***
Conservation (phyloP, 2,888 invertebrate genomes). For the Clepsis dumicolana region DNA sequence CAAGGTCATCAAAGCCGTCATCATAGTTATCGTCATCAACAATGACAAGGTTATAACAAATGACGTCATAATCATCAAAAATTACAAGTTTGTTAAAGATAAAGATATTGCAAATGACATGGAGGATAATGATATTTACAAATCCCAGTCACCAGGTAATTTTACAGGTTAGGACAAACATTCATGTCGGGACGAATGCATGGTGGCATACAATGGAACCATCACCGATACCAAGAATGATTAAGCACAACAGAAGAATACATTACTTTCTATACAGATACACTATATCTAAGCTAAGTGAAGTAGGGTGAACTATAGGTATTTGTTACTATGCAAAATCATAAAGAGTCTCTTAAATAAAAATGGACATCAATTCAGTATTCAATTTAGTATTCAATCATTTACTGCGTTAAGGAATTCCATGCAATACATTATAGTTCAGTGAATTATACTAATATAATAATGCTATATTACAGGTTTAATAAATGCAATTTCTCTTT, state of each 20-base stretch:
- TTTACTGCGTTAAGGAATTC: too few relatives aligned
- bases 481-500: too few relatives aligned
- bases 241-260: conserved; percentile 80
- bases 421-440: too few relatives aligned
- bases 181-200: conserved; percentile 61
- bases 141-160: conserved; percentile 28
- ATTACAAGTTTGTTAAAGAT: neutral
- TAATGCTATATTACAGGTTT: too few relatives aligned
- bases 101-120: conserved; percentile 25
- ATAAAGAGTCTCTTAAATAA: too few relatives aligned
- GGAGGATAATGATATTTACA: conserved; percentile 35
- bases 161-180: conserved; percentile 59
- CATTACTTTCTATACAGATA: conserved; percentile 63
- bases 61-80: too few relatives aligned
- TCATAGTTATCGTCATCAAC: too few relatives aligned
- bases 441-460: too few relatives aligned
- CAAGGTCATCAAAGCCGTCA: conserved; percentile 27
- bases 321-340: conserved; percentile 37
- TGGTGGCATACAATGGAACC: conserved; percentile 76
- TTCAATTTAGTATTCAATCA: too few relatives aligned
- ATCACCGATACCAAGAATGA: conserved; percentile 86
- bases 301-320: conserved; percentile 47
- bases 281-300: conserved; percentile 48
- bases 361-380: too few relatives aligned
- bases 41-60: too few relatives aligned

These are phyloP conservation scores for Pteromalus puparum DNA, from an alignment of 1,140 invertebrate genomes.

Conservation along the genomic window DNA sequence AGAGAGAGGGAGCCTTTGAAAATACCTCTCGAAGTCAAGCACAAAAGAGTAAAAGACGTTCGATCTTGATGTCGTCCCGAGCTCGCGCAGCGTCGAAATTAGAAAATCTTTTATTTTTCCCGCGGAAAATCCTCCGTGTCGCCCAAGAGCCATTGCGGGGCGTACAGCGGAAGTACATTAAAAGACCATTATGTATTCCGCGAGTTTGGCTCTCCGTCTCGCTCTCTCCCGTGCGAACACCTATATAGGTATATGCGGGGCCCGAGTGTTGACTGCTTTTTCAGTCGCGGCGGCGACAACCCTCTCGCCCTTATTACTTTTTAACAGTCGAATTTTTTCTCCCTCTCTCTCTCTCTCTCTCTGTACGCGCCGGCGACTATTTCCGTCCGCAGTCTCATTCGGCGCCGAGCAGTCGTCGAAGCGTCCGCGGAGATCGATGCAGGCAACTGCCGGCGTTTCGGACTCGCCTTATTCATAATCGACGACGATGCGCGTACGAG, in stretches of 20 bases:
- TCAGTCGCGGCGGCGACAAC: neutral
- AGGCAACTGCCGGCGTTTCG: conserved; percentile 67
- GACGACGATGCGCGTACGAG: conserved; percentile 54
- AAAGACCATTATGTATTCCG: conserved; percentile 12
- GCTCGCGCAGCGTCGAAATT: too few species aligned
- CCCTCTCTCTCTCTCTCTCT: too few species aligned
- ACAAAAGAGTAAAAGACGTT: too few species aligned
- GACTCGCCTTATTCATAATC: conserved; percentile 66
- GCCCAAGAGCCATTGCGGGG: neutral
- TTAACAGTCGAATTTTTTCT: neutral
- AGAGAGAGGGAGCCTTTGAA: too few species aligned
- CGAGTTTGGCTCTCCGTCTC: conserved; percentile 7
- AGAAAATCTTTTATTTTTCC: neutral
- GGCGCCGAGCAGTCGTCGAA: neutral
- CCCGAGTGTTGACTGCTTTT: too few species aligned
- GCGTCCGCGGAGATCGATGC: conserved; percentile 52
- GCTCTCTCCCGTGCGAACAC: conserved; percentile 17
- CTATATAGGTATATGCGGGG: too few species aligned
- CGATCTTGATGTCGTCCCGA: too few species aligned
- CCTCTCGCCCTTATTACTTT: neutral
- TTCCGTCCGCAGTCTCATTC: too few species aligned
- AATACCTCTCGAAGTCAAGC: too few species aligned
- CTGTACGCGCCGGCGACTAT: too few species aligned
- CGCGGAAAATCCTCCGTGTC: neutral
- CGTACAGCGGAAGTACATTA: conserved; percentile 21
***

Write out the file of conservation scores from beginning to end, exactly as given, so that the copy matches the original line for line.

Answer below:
Conservation (phyloP, 2,888 invertebrate genomes). For the Clepsis dumicolana region DNA sequence CAAGGTCATCAAAGCCGTCATCATAGTTATCGTCATCAACAATGACAAGGTTATAACAAATGACGTCATAATCATCAAAAATTACAAGTTTGTTAAAGATAAAGATATTGCAAATGACATGGAGGATAATGATATTTACAAATCCCAGTCACCAGGTAATTTTACAGGTTAGGACAAACATTCATGTCGGGACGAATGCATGGTGGCATACAATGGAACCATCACCGATACCAAGAATGATTAAGCACAACAGAAGAATACATTACTTTCTATACAGATACACTATATCTAAGCTAAGTGAAGTAGGGTGAACTATAGGTATTTGTTACTATGCAAAATCATAAAGAGTCTCTTAAATAAAAATGGACATCAATTCAGTATTCAATTTAGTATTCAATCATTTACTGCGTTAAGGAATTCCATGCAATACATTATAGTTCAGTGAATTATACTAATATAATAATGCTATATTACAGGTTTAATAAATGCAATTTCTCTTT, state of each 20-base stretch:
- TTTACTGCGTTAAGGAATTC: too few relatives aligned
- bases 481-500: too few relatives aligned
- bases 241-260: conserved; percentile 80
- bases 421-440: too few relatives aligned
- bases 181-200: conserved; percentile 61
- bases 141-160: conserved; percentile 28
- ATTACAAGTTTGTTAAAGAT: neutral
- TAATGCTATATTACAGGTTT: too few relatives aligned
- bases 101-120: conserved; percentile 25
- ATAAAGAGTCTCTTAAATAA: too few relatives aligned
- GGAGGATAATGATATTTACA: conserved; percentile 35
- bases 161-180: conserved; percentile 59
- CATTACTTTCTATACAGATA: conserved; percentile 63
- bases 61-80: too few relatives aligned
- TCATAGTTATCGTCATCAAC: too few relatives aligned
- bases 441-460: too few relatives aligned
- CAAGGTCATCAAAGCCGTCA: conserved; percentile 27
- bases 321-340: conserved; percentile 37
- TGGTGGCATACAATGGAACC: conserved; percentile 76
- TTCAATTTAGTATTCAATCA: too few relatives aligned
- ATCACCGATACCAAGAATGA: conserved; percentile 86
- bases 301-320: conserved; percentile 47
- bases 281-300: conserved; percentile 48
- bases 361-380: too few relatives aligned
- bases 41-60: too few relatives aligned

These are phyloP conservation scores for Pteromalus puparum DNA, from an alignment of 1,140 invertebrate genomes.

Conservation along the genomic window DNA sequence AGAGAGAGGGAGCCTTTGAAAATACCTCTCGAAGTCAAGCACAAAAGAGTAAAAGACGTTCGATCTTGATGTCGTCCCGAGCTCGCGCAGCGTCGAAATTAGAAAATCTTTTATTTTTCCCGCGGAAAATCCTCCGTGTCGCCCAAGAGCCATTGCGGGGCGTACAGCGGAAGTACATTAAAAGACCATTATGTATTCCGCGAGTTTGGCTCTCCGTCTCGCTCTCTCCCGTGCGAACACCTATATAGGTATATGCGGGGCCCGAGTGTTGACTGCTTTTTCAGTCGCGGCGGCGACAACCCTCTCGCCCTTATTACTTTTTAACAGTCGAATTTTTTCTCCCTCTCTCTCTCTCTCTCTCTGTACGCGCCGGCGACTATTTCCGTCCGCAGTCTCATTCGGCGCCGAGCAGTCGTCGAAGCGTCCGCGGAGATCGATGCAGGCAACTGCCGGCGTTTCGGACTCGCCTTATTCATAATCGACGACGATGCGCGTACGAG, in stretches of 20 bases:
- TCAGTCGCGGCGGCGACAAC: neutral
- AGGCAACTGCCGGCGTTTCG: conserved; percentile 67
- GACGACGATGCGCGTACGAG: conserved; percentile 54
- AAAGACCATTATGTATTCCG: conserved; percentile 12
- GCTCGCGCAGCGTCGAAATT: too few species aligned
- CCCTCTCTCTCTCTCTCTCT: too few species aligned
- ACAAAAGAGTAAAAGACGTT: too few species aligned
- GACTCGCCTTATTCATAATC: conserved; percentile 66
- GCCCAAGAGCCATTGCGGGG: neutral
- TTAACAGTCGAATTTTTTCT: neutral
- AGAGAGAGGGAGCCTTTGAA: too few species aligned
- CGAGTTTGGCTCTCCGTCTC: conserved; percentile 7
- AGAAAATCTTTTATTTTTCC: neutral
- GGCGCCGAGCAGTCGTCGAA: neutral
- CCCGAGTGTTGACTGCTTTT: too few species aligned
- GCGTCCGCGGAGATCGATGC: conserved; percentile 52
- GCTCTCTCCCGTGCGAACAC: conserved; percentile 17
- CTATATAGGTATATGCGGGG: too few species aligned
- CGATCTTGATGTCGTCCCGA: too few species aligned
- CCTCTCGCCCTTATTACTTT: neutral
- TTCCGTCCGCAGTCTCATTC: too few species aligned
- AATACCTCTCGAAGTCAAGC: too few species aligned
- CTGTACGCGCCGGCGACTAT: too few species aligned
- CGCGGAAAATCCTCCGTGTC: neutral
- CGTACAGCGGAAGTACATTA: conserved; percentile 21